Last night the Charlotte City Council approved a $379,500 contract with Police Foundation, a DC-based police improvement organization, to review response to the demonstrations in the wake of September’s police shooting of Keith Lamont Scott.
But, as the Charlotte Observer reports, the contract has a rather narrow focus:
But the contract doesn’t call for the foundation to look at how the Charlotte-Mecklenburg Police Department’s culture and procedures could have affected the Sept. 20 confrontation with Scott. It also doesn’t call for a review of the department’s decision to wait four days to release dash camera and body camera footage from the shooting – a decision that Mayor Jennifer Roberts later said showed a lack of transparency.
The State Bureau of Investigation is investigating the shooting and whether police acted appropriately in using deadly force.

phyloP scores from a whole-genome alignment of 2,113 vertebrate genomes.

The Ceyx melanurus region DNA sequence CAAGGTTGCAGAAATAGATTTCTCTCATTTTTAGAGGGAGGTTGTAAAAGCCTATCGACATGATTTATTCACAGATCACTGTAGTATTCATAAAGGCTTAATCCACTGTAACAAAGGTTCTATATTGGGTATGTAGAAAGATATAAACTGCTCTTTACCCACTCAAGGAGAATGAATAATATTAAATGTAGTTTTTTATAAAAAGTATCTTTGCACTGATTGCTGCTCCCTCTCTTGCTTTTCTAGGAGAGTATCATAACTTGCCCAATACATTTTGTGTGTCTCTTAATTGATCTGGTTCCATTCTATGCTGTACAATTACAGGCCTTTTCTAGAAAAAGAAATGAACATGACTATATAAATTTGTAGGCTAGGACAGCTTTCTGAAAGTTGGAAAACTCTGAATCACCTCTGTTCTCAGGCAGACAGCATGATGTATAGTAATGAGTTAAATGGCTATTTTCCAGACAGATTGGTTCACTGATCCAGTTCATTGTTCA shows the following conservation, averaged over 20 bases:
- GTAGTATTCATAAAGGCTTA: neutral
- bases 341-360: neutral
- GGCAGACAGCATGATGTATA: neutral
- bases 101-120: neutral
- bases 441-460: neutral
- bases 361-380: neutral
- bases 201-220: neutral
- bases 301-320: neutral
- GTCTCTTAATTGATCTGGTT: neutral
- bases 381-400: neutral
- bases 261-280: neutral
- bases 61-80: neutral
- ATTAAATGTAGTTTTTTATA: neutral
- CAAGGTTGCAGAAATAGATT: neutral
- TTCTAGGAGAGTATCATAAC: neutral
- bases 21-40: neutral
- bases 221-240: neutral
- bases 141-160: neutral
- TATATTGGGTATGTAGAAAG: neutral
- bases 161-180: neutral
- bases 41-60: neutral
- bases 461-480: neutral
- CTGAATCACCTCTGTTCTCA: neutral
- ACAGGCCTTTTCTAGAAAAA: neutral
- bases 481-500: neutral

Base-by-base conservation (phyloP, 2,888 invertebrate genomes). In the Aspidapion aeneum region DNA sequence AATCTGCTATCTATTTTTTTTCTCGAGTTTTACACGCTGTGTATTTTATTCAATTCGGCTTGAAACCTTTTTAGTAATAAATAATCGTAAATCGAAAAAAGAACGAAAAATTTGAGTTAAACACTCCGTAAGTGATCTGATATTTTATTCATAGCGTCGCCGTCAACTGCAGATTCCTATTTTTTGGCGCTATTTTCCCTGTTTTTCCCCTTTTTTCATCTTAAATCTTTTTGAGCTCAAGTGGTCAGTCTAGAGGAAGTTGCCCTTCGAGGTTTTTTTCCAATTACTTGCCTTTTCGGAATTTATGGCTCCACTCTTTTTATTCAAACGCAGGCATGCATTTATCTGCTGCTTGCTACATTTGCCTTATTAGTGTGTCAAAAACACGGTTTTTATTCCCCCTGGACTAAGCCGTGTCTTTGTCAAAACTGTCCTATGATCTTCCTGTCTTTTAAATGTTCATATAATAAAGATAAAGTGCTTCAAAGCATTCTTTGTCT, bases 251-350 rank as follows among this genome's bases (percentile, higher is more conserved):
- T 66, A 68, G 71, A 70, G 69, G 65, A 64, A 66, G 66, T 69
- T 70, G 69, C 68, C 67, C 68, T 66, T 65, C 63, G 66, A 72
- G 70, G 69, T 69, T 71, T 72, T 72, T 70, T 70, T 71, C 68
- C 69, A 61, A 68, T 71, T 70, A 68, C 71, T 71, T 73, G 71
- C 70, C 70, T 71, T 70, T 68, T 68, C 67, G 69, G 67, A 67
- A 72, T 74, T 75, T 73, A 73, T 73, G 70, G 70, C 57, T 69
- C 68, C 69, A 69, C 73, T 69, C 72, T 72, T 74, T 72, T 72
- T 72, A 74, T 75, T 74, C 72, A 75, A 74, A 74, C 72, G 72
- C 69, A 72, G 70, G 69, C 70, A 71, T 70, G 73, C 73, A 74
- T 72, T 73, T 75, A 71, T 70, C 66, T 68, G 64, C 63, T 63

So what is Police Foundation actually going to do for the City of Charlotte?
The contract calls for three focus areas:
The first phase is to create a “community advisory board” of government, business and community leaders.
The second phase is to “organize structured listening sessions with members and leaders of the community in conjunction with CMPD.”
The final phase is a “critical incident review” of the department’s response to protests and demonstrations.
Charlotte-Mecklenburg Police Department Chief Kerr Putney says his department is conducting its own review as well, but the Police Foundation contract is “our opportunity to do it outside and objectively.”